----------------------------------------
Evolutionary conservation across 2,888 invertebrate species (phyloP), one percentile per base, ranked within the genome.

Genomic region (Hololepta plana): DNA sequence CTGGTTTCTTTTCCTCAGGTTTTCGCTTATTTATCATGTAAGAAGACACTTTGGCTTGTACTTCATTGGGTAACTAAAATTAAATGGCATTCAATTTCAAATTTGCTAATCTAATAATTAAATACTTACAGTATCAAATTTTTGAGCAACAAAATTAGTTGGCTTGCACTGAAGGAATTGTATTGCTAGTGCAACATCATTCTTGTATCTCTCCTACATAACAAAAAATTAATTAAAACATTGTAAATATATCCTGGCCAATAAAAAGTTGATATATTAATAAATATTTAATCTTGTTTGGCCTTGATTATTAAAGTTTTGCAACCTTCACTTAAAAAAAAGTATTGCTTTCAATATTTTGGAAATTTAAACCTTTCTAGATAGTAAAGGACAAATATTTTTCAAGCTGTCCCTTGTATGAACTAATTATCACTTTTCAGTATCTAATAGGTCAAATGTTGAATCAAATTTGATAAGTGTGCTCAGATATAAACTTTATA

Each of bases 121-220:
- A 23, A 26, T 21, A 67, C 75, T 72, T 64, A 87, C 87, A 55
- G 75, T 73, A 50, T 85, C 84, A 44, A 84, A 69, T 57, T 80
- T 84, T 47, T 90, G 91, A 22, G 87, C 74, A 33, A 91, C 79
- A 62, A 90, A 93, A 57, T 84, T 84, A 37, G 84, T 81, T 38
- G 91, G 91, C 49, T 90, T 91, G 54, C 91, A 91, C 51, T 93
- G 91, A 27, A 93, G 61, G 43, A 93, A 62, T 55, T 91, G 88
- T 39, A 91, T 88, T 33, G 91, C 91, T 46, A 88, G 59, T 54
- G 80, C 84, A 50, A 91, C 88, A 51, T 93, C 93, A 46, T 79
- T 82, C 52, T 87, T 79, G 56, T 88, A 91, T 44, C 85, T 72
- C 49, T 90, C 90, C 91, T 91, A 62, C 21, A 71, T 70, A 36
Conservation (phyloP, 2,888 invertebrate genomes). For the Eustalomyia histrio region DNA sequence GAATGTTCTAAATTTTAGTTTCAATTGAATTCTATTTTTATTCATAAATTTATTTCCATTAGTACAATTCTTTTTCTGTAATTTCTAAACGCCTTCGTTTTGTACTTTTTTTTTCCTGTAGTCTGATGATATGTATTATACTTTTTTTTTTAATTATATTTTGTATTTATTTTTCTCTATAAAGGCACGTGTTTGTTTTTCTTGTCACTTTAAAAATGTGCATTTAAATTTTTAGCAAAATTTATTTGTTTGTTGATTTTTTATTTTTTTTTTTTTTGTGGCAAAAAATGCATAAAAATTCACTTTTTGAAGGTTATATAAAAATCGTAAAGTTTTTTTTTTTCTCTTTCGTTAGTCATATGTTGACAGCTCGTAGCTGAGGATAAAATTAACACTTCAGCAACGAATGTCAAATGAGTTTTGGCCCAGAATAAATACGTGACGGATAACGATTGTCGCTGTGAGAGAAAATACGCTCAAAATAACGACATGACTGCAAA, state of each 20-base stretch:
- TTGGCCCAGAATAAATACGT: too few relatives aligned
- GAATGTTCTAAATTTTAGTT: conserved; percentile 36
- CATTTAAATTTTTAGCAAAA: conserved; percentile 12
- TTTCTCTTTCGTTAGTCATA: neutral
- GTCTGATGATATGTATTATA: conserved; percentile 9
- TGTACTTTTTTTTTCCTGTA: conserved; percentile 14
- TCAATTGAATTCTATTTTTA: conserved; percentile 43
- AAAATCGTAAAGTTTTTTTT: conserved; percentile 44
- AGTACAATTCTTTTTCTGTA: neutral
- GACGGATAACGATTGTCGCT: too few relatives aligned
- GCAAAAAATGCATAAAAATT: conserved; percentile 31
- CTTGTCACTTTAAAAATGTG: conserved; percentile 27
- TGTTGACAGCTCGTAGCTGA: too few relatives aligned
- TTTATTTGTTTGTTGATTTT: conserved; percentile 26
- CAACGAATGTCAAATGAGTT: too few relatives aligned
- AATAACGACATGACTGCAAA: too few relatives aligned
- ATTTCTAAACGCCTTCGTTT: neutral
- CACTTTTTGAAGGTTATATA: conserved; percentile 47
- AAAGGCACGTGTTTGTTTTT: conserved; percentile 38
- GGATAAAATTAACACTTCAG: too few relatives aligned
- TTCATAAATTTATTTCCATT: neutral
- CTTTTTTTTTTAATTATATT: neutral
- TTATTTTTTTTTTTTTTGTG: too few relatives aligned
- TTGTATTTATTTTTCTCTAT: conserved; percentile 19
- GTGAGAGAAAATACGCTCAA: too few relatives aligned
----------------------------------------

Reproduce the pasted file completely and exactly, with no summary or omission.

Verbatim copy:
Evolutionary conservation across 2,888 invertebrate species (phyloP), one percentile per base, ranked within the genome.

Genomic region (Hololepta plana): DNA sequence CTGGTTTCTTTTCCTCAGGTTTTCGCTTATTTATCATGTAAGAAGACACTTTGGCTTGTACTTCATTGGGTAACTAAAATTAAATGGCATTCAATTTCAAATTTGCTAATCTAATAATTAAATACTTACAGTATCAAATTTTTGAGCAACAAAATTAGTTGGCTTGCACTGAAGGAATTGTATTGCTAGTGCAACATCATTCTTGTATCTCTCCTACATAACAAAAAATTAATTAAAACATTGTAAATATATCCTGGCCAATAAAAAGTTGATATATTAATAAATATTTAATCTTGTTTGGCCTTGATTATTAAAGTTTTGCAACCTTCACTTAAAAAAAAGTATTGCTTTCAATATTTTGGAAATTTAAACCTTTCTAGATAGTAAAGGACAAATATTTTTCAAGCTGTCCCTTGTATGAACTAATTATCACTTTTCAGTATCTAATAGGTCAAATGTTGAATCAAATTTGATAAGTGTGCTCAGATATAAACTTTATA

Each of bases 121-220:
- A 23, A 26, T 21, A 67, C 75, T 72, T 64, A 87, C 87, A 55
- G 75, T 73, A 50, T 85, C 84, A 44, A 84, A 69, T 57, T 80
- T 84, T 47, T 90, G 91, A 22, G 87, C 74, A 33, A 91, C 79
- A 62, A 90, A 93, A 57, T 84, T 84, A 37, G 84, T 81, T 38
- G 91, G 91, C 49, T 90, T 91, G 54, C 91, A 91, C 51, T 93
- G 91, A 27, A 93, G 61, G 43, A 93, A 62, T 55, T 91, G 88
- T 39, A 91, T 88, T 33, G 91, C 91, T 46, A 88, G 59, T 54
- G 80, C 84, A 50, A 91, C 88, A 51, T 93, C 93, A 46, T 79
- T 82, C 52, T 87, T 79, G 56, T 88, A 91, T 44, C 85, T 72
- C 49, T 90, C 90, C 91, T 91, A 62, C 21, A 71, T 70, A 36
Conservation (phyloP, 2,888 invertebrate genomes). For the Eustalomyia histrio region DNA sequence GAATGTTCTAAATTTTAGTTTCAATTGAATTCTATTTTTATTCATAAATTTATTTCCATTAGTACAATTCTTTTTCTGTAATTTCTAAACGCCTTCGTTTTGTACTTTTTTTTTCCTGTAGTCTGATGATATGTATTATACTTTTTTTTTTAATTATATTTTGTATTTATTTTTCTCTATAAAGGCACGTGTTTGTTTTTCTTGTCACTTTAAAAATGTGCATTTAAATTTTTAGCAAAATTTATTTGTTTGTTGATTTTTTATTTTTTTTTTTTTTGTGGCAAAAAATGCATAAAAATTCACTTTTTGAAGGTTATATAAAAATCGTAAAGTTTTTTTTTTTCTCTTTCGTTAGTCATATGTTGACAGCTCGTAGCTGAGGATAAAATTAACACTTCAGCAACGAATGTCAAATGAGTTTTGGCCCAGAATAAATACGTGACGGATAACGATTGTCGCTGTGAGAGAAAATACGCTCAAAATAACGACATGACTGCAAA, state of each 20-base stretch:
- TTGGCCCAGAATAAATACGT: too few relatives aligned
- GAATGTTCTAAATTTTAGTT: conserved; percentile 36
- CATTTAAATTTTTAGCAAAA: conserved; percentile 12
- TTTCTCTTTCGTTAGTCATA: neutral
- GTCTGATGATATGTATTATA: conserved; percentile 9
- TGTACTTTTTTTTTCCTGTA: conserved; percentile 14
- TCAATTGAATTCTATTTTTA: conserved; percentile 43
- AAAATCGTAAAGTTTTTTTT: conserved; percentile 44
- AGTACAATTCTTTTTCTGTA: neutral
- GACGGATAACGATTGTCGCT: too few relatives aligned
- GCAAAAAATGCATAAAAATT: conserved; percentile 31
- CTTGTCACTTTAAAAATGTG: conserved; percentile 27
- TGTTGACAGCTCGTAGCTGA: too few relatives aligned
- TTTATTTGTTTGTTGATTTT: conserved; percentile 26
- CAACGAATGTCAAATGAGTT: too few relatives aligned
- AATAACGACATGACTGCAAA: too few relatives aligned
- ATTTCTAAACGCCTTCGTTT: neutral
- CACTTTTTGAAGGTTATATA: conserved; percentile 47
- AAAGGCACGTGTTTGTTTTT: conserved; percentile 38
- GGATAAAATTAACACTTCAG: too few relatives aligned
- TTCATAAATTTATTTCCATT: neutral
- CTTTTTTTTTTAATTATATT: neutral
- TTATTTTTTTTTTTTTTGTG: too few relatives aligned
- TTGTATTTATTTTTCTCTAT: conserved; percentile 19
- GTGAGAGAAAATACGCTCAA: too few relatives aligned